Electronic – accounting for LED resistance


I'm doing a simple lab (I'm a hobby EE) to reinforce my ohm's law math and learn a little about how to do proper measurements with a multimeter.

I have simple circuit with a 2.2k ohm resistor connected in series with an LED. Everything works fine up to the point I go to calculate voltage drop across the resistor and LED.

My initial calculations only accounted for the 2.2k ohm resistor. As such I got the full voltage dropped across the resistor. However, when I measured the circuit for real I found the result to be nearly half of the input voltage, which would indicate to me

  1. My math is wrong
  2. There's resistance left unaccounted for

The only thing left to account for is the LED. What is the best method for determining the resistance of a simple LED? I tried doing what I do with resistors (hold it up to the probes with my fingers) but I don't get a proper reading. Is there a technique I'm missing here?

Best Answer

LED's aren't best modeled as a pure resistor. As noted in some other answers, real LED's do have resistance, but often that's not the primary concern when modeling a diode. An LED's current/voltage relationship graph:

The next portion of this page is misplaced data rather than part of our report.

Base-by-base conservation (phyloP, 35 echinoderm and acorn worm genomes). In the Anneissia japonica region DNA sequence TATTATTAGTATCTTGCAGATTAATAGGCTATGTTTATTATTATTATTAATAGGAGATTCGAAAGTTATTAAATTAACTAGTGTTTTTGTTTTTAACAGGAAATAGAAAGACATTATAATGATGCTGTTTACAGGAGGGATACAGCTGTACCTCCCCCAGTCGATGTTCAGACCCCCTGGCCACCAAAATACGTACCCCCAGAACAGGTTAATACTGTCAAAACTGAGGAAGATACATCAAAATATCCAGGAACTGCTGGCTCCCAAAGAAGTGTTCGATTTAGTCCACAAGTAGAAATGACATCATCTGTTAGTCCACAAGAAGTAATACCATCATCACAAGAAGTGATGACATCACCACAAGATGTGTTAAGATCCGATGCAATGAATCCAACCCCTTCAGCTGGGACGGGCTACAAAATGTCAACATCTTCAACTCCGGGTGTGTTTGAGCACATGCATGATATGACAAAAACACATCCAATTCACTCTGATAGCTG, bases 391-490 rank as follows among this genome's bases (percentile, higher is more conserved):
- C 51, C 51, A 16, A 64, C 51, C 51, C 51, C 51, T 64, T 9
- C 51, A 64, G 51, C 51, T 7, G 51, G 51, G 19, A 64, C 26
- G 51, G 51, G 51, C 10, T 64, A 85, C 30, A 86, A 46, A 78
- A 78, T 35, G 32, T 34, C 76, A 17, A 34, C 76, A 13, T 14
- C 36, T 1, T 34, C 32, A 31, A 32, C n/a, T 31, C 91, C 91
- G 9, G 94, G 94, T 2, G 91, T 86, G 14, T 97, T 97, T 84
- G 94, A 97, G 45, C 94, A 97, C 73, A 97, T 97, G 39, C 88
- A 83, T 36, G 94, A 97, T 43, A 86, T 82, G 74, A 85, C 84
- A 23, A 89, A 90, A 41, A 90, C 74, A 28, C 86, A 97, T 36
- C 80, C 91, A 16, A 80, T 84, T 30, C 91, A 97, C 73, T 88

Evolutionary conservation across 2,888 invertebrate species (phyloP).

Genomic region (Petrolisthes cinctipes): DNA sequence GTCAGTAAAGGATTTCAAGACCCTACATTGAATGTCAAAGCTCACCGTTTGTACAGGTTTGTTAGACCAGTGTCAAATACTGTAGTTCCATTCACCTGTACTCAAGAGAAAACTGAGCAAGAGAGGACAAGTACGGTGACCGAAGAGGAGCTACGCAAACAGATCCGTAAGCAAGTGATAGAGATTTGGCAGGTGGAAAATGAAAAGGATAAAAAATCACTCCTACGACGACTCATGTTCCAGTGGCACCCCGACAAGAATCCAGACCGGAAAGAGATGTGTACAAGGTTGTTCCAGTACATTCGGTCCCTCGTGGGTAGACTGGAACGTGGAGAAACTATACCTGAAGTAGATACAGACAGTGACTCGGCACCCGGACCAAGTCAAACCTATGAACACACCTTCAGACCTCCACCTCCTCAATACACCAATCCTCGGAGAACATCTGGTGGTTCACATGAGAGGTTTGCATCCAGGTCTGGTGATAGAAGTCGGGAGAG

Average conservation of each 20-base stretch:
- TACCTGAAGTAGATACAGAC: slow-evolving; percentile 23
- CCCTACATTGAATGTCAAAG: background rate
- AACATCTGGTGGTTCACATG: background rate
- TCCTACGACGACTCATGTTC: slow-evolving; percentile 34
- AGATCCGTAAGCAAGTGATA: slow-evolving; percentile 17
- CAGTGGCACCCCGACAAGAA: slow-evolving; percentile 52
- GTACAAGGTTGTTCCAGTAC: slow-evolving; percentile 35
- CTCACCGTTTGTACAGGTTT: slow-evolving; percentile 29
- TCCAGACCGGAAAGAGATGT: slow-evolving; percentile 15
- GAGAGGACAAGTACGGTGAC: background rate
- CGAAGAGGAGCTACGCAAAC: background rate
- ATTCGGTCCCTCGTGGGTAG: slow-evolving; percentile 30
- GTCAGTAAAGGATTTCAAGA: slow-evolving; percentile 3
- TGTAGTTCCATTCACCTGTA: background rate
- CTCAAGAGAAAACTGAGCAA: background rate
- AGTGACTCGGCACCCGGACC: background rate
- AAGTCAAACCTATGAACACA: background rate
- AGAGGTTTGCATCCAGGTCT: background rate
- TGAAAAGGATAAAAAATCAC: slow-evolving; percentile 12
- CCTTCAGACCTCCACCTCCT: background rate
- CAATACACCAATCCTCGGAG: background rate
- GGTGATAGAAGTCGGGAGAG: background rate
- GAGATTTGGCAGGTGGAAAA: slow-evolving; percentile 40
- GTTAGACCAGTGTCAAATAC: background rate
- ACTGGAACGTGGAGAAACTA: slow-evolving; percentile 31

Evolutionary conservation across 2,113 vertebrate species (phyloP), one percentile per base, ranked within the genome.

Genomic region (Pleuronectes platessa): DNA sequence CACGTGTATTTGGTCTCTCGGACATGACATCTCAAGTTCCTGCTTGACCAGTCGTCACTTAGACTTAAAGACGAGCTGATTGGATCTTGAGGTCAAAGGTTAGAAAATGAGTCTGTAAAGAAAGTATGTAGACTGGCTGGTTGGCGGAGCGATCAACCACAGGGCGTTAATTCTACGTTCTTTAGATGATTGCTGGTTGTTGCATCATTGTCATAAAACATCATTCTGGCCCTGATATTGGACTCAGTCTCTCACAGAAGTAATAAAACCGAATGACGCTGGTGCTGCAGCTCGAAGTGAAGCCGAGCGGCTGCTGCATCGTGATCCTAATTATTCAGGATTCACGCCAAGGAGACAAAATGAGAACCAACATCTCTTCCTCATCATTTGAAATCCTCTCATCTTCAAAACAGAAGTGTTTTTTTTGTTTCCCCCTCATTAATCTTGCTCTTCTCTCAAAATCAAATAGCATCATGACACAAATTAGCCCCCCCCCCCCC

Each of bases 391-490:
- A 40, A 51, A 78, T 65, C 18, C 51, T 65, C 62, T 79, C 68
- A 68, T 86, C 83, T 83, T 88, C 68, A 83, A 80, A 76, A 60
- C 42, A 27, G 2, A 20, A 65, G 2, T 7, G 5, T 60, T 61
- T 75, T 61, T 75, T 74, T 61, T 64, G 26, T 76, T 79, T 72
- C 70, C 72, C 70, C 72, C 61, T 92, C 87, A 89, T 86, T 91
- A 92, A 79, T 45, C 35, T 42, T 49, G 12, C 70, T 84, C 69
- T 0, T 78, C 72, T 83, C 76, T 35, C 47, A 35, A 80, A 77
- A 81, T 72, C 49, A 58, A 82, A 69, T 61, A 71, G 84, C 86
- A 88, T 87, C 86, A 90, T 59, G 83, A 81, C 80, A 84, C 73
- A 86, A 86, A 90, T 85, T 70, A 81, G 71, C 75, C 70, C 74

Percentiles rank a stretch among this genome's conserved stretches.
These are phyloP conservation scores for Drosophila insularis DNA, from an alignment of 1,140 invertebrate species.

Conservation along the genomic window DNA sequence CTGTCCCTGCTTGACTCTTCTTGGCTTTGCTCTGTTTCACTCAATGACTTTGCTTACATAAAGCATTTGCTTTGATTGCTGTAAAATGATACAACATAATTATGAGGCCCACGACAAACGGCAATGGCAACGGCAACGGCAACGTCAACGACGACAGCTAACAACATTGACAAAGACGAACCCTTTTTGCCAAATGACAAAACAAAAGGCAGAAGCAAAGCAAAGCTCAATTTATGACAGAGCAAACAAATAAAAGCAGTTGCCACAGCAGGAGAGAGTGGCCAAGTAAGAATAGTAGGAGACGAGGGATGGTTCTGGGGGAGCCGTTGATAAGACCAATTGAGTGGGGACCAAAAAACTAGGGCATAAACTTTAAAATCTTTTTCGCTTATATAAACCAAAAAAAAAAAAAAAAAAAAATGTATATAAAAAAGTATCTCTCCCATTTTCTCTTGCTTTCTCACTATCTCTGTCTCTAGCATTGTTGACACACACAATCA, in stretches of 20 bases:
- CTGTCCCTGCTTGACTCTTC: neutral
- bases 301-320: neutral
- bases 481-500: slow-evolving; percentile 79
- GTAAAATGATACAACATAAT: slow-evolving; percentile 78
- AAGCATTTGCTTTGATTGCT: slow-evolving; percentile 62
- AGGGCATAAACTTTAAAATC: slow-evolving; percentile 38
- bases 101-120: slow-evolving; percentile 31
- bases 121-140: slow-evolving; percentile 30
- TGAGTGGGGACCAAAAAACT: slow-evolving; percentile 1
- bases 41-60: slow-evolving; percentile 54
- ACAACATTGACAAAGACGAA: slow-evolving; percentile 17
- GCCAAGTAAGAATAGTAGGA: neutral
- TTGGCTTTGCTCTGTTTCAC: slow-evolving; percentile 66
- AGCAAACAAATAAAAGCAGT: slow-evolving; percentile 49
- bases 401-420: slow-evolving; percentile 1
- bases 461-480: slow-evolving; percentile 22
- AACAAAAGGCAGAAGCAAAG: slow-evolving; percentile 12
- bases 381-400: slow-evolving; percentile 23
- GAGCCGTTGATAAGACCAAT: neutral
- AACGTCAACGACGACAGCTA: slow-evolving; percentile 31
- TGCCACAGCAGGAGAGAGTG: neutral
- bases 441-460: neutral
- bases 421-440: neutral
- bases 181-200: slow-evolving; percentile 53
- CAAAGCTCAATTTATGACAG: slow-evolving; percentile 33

Now this behavior is quite difficult to calculate by hand (especially for complicated circuits), but there is a good "approximation" which splits the diode into 3 discrete modes of operation:

  • If the voltage across the diode is greater than Vd, the diode behaves like a constant voltage drop (i.e. it will allow whatever current through to maintain V = Vd).

  • If the voltage is less than Vd but greater than the breakdown voltage Vbr, the diode doesn't conduct.

  • If the reverse bias voltage is above the breakdown voltage Vbr, the diode again becomes conducting, and will allow whatever current through to maintain V = Vbr.

So let's suppose we have some circuit:


simulate this circuit – Schematic created using CircuitLab

First, we're going to assume that VS > Vd. That means the voltage across R is VR = VS - Vd.

Using Ohm's law, we can tell that the current flowing through R (and thus D) is:

\begin{equation} I = \frac{V_R}{R} \end{equation}

Let's plug some numbers in. Say VS = 5V, R=2.2k, Vd=2V (a typical red LED).

\begin{equation} V_R = 5V - 2V = 3V\\ I = \frac{3V}{2.2k\Omega} = 1.36 mA \end{equation}

Ok, what if VS = 1V, R = 2.2k, and Vd = 2V?

This time, VS < Vd, and the diode doesn't conduct. There's no current flowing through R, so VR = 0V. That means VD = VS = 1V (here, VD is the actual voltage across D, where-as Vd is the saturation voltage drop of the diode).